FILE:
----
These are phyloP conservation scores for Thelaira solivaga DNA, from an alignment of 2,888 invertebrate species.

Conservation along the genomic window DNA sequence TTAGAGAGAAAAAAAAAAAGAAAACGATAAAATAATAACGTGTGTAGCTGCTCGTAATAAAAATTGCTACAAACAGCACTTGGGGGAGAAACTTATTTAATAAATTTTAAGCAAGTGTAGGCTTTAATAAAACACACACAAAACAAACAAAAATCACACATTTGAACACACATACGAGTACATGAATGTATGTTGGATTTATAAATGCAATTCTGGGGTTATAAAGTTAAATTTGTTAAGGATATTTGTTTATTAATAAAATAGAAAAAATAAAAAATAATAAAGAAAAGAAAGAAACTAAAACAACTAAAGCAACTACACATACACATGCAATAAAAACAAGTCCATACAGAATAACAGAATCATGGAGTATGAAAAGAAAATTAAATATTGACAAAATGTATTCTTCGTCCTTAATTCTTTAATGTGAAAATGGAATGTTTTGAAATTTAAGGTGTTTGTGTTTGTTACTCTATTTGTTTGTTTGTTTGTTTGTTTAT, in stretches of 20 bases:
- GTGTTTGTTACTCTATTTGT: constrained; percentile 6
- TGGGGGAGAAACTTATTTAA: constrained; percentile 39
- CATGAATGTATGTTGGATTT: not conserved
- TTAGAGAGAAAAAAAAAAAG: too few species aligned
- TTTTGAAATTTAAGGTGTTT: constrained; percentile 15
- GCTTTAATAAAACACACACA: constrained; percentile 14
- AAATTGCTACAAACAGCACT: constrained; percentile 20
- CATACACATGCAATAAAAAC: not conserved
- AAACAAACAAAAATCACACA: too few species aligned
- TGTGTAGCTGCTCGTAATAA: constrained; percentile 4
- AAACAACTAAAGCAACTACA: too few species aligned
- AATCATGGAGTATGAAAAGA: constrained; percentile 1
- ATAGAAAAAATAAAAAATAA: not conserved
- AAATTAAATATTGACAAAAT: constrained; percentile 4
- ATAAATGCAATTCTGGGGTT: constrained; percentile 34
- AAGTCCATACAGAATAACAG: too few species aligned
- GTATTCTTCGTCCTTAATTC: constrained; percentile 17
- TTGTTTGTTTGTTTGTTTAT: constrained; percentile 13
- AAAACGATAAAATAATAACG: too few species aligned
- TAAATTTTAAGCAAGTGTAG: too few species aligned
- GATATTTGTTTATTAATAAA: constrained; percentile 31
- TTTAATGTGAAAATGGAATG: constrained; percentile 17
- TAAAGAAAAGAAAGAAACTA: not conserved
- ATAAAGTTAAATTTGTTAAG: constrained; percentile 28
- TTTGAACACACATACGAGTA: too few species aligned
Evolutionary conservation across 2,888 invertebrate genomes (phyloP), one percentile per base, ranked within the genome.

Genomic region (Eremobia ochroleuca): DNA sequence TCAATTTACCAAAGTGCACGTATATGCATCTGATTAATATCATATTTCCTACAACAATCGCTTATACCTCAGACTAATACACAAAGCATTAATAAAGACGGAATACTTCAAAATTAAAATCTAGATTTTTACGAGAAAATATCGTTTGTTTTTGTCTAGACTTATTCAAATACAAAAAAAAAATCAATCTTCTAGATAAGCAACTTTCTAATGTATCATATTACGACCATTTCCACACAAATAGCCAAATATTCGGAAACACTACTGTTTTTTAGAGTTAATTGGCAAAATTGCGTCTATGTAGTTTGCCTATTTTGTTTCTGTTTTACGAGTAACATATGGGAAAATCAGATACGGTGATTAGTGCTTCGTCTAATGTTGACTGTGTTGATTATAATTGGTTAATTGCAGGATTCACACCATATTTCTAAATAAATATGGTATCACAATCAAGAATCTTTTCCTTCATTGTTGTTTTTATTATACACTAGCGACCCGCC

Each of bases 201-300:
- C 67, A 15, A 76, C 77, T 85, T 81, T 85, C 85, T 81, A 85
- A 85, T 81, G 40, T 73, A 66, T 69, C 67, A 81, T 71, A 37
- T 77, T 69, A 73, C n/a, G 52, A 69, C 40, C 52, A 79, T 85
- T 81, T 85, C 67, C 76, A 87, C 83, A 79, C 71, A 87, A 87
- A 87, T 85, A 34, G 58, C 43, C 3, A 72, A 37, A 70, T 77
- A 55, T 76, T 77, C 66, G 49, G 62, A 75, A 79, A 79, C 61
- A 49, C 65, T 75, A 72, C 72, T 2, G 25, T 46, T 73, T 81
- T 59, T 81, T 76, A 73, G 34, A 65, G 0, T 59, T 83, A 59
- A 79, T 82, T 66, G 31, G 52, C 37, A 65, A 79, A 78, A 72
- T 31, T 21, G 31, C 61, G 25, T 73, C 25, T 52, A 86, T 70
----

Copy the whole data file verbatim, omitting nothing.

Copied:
These are phyloP conservation scores for Thelaira solivaga DNA, from an alignment of 2,888 invertebrate species.

Conservation along the genomic window DNA sequence TTAGAGAGAAAAAAAAAAAGAAAACGATAAAATAATAACGTGTGTAGCTGCTCGTAATAAAAATTGCTACAAACAGCACTTGGGGGAGAAACTTATTTAATAAATTTTAAGCAAGTGTAGGCTTTAATAAAACACACACAAAACAAACAAAAATCACACATTTGAACACACATACGAGTACATGAATGTATGTTGGATTTATAAATGCAATTCTGGGGTTATAAAGTTAAATTTGTTAAGGATATTTGTTTATTAATAAAATAGAAAAAATAAAAAATAATAAAGAAAAGAAAGAAACTAAAACAACTAAAGCAACTACACATACACATGCAATAAAAACAAGTCCATACAGAATAACAGAATCATGGAGTATGAAAAGAAAATTAAATATTGACAAAATGTATTCTTCGTCCTTAATTCTTTAATGTGAAAATGGAATGTTTTGAAATTTAAGGTGTTTGTGTTTGTTACTCTATTTGTTTGTTTGTTTGTTTGTTTAT, in stretches of 20 bases:
- GTGTTTGTTACTCTATTTGT: constrained; percentile 6
- TGGGGGAGAAACTTATTTAA: constrained; percentile 39
- CATGAATGTATGTTGGATTT: not conserved
- TTAGAGAGAAAAAAAAAAAG: too few species aligned
- TTTTGAAATTTAAGGTGTTT: constrained; percentile 15
- GCTTTAATAAAACACACACA: constrained; percentile 14
- AAATTGCTACAAACAGCACT: constrained; percentile 20
- CATACACATGCAATAAAAAC: not conserved
- AAACAAACAAAAATCACACA: too few species aligned
- TGTGTAGCTGCTCGTAATAA: constrained; percentile 4
- AAACAACTAAAGCAACTACA: too few species aligned
- AATCATGGAGTATGAAAAGA: constrained; percentile 1
- ATAGAAAAAATAAAAAATAA: not conserved
- AAATTAAATATTGACAAAAT: constrained; percentile 4
- ATAAATGCAATTCTGGGGTT: constrained; percentile 34
- AAGTCCATACAGAATAACAG: too few species aligned
- GTATTCTTCGTCCTTAATTC: constrained; percentile 17
- TTGTTTGTTTGTTTGTTTAT: constrained; percentile 13
- AAAACGATAAAATAATAACG: too few species aligned
- TAAATTTTAAGCAAGTGTAG: too few species aligned
- GATATTTGTTTATTAATAAA: constrained; percentile 31
- TTTAATGTGAAAATGGAATG: constrained; percentile 17
- TAAAGAAAAGAAAGAAACTA: not conserved
- ATAAAGTTAAATTTGTTAAG: constrained; percentile 28
- TTTGAACACACATACGAGTA: too few species aligned
Evolutionary conservation across 2,888 invertebrate genomes (phyloP), one percentile per base, ranked within the genome.

Genomic region (Eremobia ochroleuca): DNA sequence TCAATTTACCAAAGTGCACGTATATGCATCTGATTAATATCATATTTCCTACAACAATCGCTTATACCTCAGACTAATACACAAAGCATTAATAAAGACGGAATACTTCAAAATTAAAATCTAGATTTTTACGAGAAAATATCGTTTGTTTTTGTCTAGACTTATTCAAATACAAAAAAAAAATCAATCTTCTAGATAAGCAACTTTCTAATGTATCATATTACGACCATTTCCACACAAATAGCCAAATATTCGGAAACACTACTGTTTTTTAGAGTTAATTGGCAAAATTGCGTCTATGTAGTTTGCCTATTTTGTTTCTGTTTTACGAGTAACATATGGGAAAATCAGATACGGTGATTAGTGCTTCGTCTAATGTTGACTGTGTTGATTATAATTGGTTAATTGCAGGATTCACACCATATTTCTAAATAAATATGGTATCACAATCAAGAATCTTTTCCTTCATTGTTGTTTTTATTATACACTAGCGACCCGCC

Each of bases 201-300:
- C 67, A 15, A 76, C 77, T 85, T 81, T 85, C 85, T 81, A 85
- A 85, T 81, G 40, T 73, A 66, T 69, C 67, A 81, T 71, A 37
- T 77, T 69, A 73, C n/a, G 52, A 69, C 40, C 52, A 79, T 85
- T 81, T 85, C 67, C 76, A 87, C 83, A 79, C 71, A 87, A 87
- A 87, T 85, A 34, G 58, C 43, C 3, A 72, A 37, A 70, T 77
- A 55, T 76, T 77, C 66, G 49, G 62, A 75, A 79, A 79, C 61
- A 49, C 65, T 75, A 72, C 72, T 2, G 25, T 46, T 73, T 81
- T 59, T 81, T 76, A 73, G 34, A 65, G 0, T 59, T 83, A 59
- A 79, T 82, T 66, G 31, G 52, C 37, A 65, A 79, A 78, A 72
- T 31, T 21, G 31, C 61, G 25, T 73, C 25, T 52, A 86, T 70